The above biaxially stretched heat set film was stretched further in the longitudinal direction using a nip roll stretching apparatus of the type described previously. The film was first fed through a bank of slow rolls at a speed of 30 yards/minute, the rolls being maintained at a temperature of about 80 C. Next, the film passed into slow'nip rolls, rotating at 30 yards/ minute and maintained at about C. The fast nip rolls, rotating at 40.5 yards/minute, were maintained at a temperature of about 65 C. The film was passed from the fast nip rolls into a tentering apparatus wherein the film temperature was raised at intervals in the tentering apparatus to an ultimate heat setting temperature at 165 C. During passage through the tenter frame the film was maintained under longitudinal tension to prevent shrinkage in the longitudinal direction while tension in the transverse direction was maintained to prevent any appreciable shrinkage in the transverse direction. The resulting film'was stretched to an extent of 1.35X (where X equals the longitudinal dimension of the film prior to entering the nip roll stretching apparatus).

The physical properties and the structural characteristics of the film before and after stretching 1.35X in the nip roll stretching apparatus are tabulated below:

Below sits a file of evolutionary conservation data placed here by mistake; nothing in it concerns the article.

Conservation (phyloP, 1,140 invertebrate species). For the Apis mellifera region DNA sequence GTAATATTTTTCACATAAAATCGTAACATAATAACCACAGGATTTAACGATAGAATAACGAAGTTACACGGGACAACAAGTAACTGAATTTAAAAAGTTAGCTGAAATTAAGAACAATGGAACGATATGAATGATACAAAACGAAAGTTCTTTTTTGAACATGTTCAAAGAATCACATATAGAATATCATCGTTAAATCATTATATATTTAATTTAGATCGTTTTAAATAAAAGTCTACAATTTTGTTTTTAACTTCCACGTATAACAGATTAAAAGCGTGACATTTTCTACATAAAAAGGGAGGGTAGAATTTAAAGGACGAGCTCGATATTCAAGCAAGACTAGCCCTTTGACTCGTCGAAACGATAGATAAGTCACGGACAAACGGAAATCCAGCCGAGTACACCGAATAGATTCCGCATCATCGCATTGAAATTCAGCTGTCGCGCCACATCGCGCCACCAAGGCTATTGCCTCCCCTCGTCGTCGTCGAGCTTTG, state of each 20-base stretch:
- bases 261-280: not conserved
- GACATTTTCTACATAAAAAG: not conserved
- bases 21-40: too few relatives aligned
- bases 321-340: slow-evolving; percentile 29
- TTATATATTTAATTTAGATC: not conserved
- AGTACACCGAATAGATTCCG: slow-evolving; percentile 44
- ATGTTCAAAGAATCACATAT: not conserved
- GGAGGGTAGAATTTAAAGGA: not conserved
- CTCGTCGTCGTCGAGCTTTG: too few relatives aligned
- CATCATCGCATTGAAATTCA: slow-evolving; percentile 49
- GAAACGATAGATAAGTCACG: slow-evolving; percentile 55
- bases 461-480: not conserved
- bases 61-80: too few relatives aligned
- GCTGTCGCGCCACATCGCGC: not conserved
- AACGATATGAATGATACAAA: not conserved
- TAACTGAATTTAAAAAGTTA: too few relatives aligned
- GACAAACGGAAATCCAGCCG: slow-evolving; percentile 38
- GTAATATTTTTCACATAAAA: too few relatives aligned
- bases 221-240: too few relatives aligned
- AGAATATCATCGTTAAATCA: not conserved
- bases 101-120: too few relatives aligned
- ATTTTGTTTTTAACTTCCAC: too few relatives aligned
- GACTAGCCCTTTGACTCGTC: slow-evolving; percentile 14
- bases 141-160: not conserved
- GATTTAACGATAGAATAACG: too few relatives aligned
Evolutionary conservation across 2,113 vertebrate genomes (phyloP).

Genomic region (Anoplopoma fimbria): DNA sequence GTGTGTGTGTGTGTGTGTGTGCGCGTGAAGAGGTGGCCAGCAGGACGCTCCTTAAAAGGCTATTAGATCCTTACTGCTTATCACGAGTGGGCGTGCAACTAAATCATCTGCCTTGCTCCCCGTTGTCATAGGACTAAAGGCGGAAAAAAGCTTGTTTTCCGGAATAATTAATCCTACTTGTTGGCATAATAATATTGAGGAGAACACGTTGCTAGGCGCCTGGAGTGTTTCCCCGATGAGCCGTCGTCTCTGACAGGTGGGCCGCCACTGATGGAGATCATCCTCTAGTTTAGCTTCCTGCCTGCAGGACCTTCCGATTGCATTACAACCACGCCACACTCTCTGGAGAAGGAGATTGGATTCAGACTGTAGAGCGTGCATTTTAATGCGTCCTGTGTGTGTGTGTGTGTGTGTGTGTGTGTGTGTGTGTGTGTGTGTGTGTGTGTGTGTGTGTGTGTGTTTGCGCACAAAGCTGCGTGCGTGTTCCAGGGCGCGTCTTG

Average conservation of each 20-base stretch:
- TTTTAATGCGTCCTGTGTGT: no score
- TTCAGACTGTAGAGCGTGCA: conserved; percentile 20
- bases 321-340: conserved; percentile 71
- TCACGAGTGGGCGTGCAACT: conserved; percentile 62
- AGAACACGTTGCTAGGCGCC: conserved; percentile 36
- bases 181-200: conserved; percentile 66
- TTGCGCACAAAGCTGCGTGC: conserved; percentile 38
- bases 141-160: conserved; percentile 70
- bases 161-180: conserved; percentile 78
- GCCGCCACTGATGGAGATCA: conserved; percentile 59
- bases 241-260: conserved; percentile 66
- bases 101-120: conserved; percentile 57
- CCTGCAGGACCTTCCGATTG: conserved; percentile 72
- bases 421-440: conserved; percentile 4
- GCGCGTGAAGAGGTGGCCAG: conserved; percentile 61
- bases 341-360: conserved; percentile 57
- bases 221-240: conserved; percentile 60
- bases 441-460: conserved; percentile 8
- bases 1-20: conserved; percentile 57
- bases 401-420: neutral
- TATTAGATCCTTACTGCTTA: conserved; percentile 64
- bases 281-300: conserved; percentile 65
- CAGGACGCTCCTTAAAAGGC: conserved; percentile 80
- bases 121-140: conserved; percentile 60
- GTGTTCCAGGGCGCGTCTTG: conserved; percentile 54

Before After 1 Thickness (inch) 00062. F5 value (p.s.i.) 21,300. Tensile strength (p.s.i.) 45,400. Modulus (p.s.i.) 797,000 Elongation (percent) 90 Thermal stability (percent) 23% at 200 C.-- 8% at C. Stress-flex (cycles/mil) .i 554 (500 in transverse direction). Apparent density (gins/cc.) 1.3843. Orystallite length (A.) Long period spacing (A Amorphous length (A.). Angle or (degrees) 1 In the longitudinal direction. 2 Independent of direction.

Examples 20-23 9 The following table indicates and tabulates the conditions under which stretching and heat setting were carried out for each example:

The physical properties of the films produced are tabulated below:

between the jaws and the pendulum released. The point at which the pendulum stops after tearing the film is recorded and the tear strength calculated therefrom.